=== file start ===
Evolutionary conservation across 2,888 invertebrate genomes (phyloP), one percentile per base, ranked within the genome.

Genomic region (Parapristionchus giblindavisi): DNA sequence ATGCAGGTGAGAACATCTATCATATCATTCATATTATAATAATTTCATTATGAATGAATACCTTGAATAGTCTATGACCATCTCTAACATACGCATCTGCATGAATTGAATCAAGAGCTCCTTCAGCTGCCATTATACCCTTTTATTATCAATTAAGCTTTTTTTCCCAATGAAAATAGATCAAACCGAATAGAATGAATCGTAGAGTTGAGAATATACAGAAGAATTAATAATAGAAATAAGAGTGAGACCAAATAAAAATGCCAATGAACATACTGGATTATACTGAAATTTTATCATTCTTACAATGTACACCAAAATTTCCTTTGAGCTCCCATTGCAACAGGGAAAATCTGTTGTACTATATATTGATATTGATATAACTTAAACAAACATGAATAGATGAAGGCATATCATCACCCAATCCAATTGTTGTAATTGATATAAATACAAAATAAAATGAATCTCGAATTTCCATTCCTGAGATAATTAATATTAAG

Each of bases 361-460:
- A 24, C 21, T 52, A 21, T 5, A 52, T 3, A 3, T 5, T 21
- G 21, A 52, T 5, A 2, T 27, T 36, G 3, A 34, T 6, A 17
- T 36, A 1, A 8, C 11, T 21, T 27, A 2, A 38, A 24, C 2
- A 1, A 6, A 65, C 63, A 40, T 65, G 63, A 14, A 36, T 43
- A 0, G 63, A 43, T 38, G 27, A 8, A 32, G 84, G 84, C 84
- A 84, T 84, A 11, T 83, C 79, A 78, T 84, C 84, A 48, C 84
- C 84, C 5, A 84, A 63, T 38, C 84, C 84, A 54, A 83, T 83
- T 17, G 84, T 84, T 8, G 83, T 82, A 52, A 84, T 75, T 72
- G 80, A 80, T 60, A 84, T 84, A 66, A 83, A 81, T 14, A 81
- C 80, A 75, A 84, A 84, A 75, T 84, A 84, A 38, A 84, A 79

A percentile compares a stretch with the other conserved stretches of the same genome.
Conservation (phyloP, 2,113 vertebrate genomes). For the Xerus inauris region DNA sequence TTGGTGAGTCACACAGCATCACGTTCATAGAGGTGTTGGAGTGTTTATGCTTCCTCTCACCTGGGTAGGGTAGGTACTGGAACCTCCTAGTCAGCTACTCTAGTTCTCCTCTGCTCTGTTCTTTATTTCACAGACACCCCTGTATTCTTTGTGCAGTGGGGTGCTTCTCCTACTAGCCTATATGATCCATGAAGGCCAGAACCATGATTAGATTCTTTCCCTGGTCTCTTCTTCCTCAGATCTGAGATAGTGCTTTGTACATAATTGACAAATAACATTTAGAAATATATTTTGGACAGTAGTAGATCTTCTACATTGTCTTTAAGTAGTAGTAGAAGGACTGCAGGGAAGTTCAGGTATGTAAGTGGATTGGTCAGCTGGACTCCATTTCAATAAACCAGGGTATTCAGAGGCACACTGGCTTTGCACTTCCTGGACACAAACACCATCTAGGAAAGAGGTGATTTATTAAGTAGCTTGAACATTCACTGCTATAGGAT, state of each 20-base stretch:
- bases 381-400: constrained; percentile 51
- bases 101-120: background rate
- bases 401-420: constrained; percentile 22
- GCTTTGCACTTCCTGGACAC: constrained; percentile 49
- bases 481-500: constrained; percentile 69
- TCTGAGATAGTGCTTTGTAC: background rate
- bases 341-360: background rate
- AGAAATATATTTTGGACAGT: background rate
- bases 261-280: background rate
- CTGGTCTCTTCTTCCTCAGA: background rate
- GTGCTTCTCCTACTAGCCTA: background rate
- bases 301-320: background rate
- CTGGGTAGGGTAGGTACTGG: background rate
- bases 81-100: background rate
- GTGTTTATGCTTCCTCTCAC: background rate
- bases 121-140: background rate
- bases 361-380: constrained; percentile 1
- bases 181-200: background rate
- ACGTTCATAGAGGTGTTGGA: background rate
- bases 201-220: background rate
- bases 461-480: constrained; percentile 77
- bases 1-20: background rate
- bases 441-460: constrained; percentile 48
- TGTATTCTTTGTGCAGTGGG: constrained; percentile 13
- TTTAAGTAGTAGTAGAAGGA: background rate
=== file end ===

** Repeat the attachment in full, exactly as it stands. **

Evolutionary conservation across 2,888 invertebrate genomes (phyloP), one percentile per base, ranked within the genome.

Genomic region (Parapristionchus giblindavisi): DNA sequence ATGCAGGTGAGAACATCTATCATATCATTCATATTATAATAATTTCATTATGAATGAATACCTTGAATAGTCTATGACCATCTCTAACATACGCATCTGCATGAATTGAATCAAGAGCTCCTTCAGCTGCCATTATACCCTTTTATTATCAATTAAGCTTTTTTTCCCAATGAAAATAGATCAAACCGAATAGAATGAATCGTAGAGTTGAGAATATACAGAAGAATTAATAATAGAAATAAGAGTGAGACCAAATAAAAATGCCAATGAACATACTGGATTATACTGAAATTTTATCATTCTTACAATGTACACCAAAATTTCCTTTGAGCTCCCATTGCAACAGGGAAAATCTGTTGTACTATATATTGATATTGATATAACTTAAACAAACATGAATAGATGAAGGCATATCATCACCCAATCCAATTGTTGTAATTGATATAAATACAAAATAAAATGAATCTCGAATTTCCATTCCTGAGATAATTAATATTAAG

Each of bases 361-460:
- A 24, C 21, T 52, A 21, T 5, A 52, T 3, A 3, T 5, T 21
- G 21, A 52, T 5, A 2, T 27, T 36, G 3, A 34, T 6, A 17
- T 36, A 1, A 8, C 11, T 21, T 27, A 2, A 38, A 24, C 2
- A 1, A 6, A 65, C 63, A 40, T 65, G 63, A 14, A 36, T 43
- A 0, G 63, A 43, T 38, G 27, A 8, A 32, G 84, G 84, C 84
- A 84, T 84, A 11, T 83, C 79, A 78, T 84, C 84, A 48, C 84
- C 84, C 5, A 84, A 63, T 38, C 84, C 84, A 54, A 83, T 83
- T 17, G 84, T 84, T 8, G 83, T 82, A 52, A 84, T 75, T 72
- G 80, A 80, T 60, A 84, T 84, A 66, A 83, A 81, T 14, A 81
- C 80, A 75, A 84, A 84, A 75, T 84, A 84, A 38, A 84, A 79

A percentile compares a stretch with the other conserved stretches of the same genome.
Conservation (phyloP, 2,113 vertebrate genomes). For the Xerus inauris region DNA sequence TTGGTGAGTCACACAGCATCACGTTCATAGAGGTGTTGGAGTGTTTATGCTTCCTCTCACCTGGGTAGGGTAGGTACTGGAACCTCCTAGTCAGCTACTCTAGTTCTCCTCTGCTCTGTTCTTTATTTCACAGACACCCCTGTATTCTTTGTGCAGTGGGGTGCTTCTCCTACTAGCCTATATGATCCATGAAGGCCAGAACCATGATTAGATTCTTTCCCTGGTCTCTTCTTCCTCAGATCTGAGATAGTGCTTTGTACATAATTGACAAATAACATTTAGAAATATATTTTGGACAGTAGTAGATCTTCTACATTGTCTTTAAGTAGTAGTAGAAGGACTGCAGGGAAGTTCAGGTATGTAAGTGGATTGGTCAGCTGGACTCCATTTCAATAAACCAGGGTATTCAGAGGCACACTGGCTTTGCACTTCCTGGACACAAACACCATCTAGGAAAGAGGTGATTTATTAAGTAGCTTGAACATTCACTGCTATAGGAT, state of each 20-base stretch:
- bases 381-400: constrained; percentile 51
- bases 101-120: background rate
- bases 401-420: constrained; percentile 22
- GCTTTGCACTTCCTGGACAC: constrained; percentile 49
- bases 481-500: constrained; percentile 69
- TCTGAGATAGTGCTTTGTAC: background rate
- bases 341-360: background rate
- AGAAATATATTTTGGACAGT: background rate
- bases 261-280: background rate
- CTGGTCTCTTCTTCCTCAGA: background rate
- GTGCTTCTCCTACTAGCCTA: background rate
- bases 301-320: background rate
- CTGGGTAGGGTAGGTACTGG: background rate
- bases 81-100: background rate
- GTGTTTATGCTTCCTCTCAC: background rate
- bases 121-140: background rate
- bases 361-380: constrained; percentile 1
- bases 181-200: background rate
- ACGTTCATAGAGGTGTTGGA: background rate
- bases 201-220: background rate
- bases 461-480: constrained; percentile 77
- bases 1-20: background rate
- bases 441-460: constrained; percentile 48
- TGTATTCTTTGTGCAGTGGG: constrained; percentile 13
- TTTAAGTAGTAGTAGAAGGA: background rate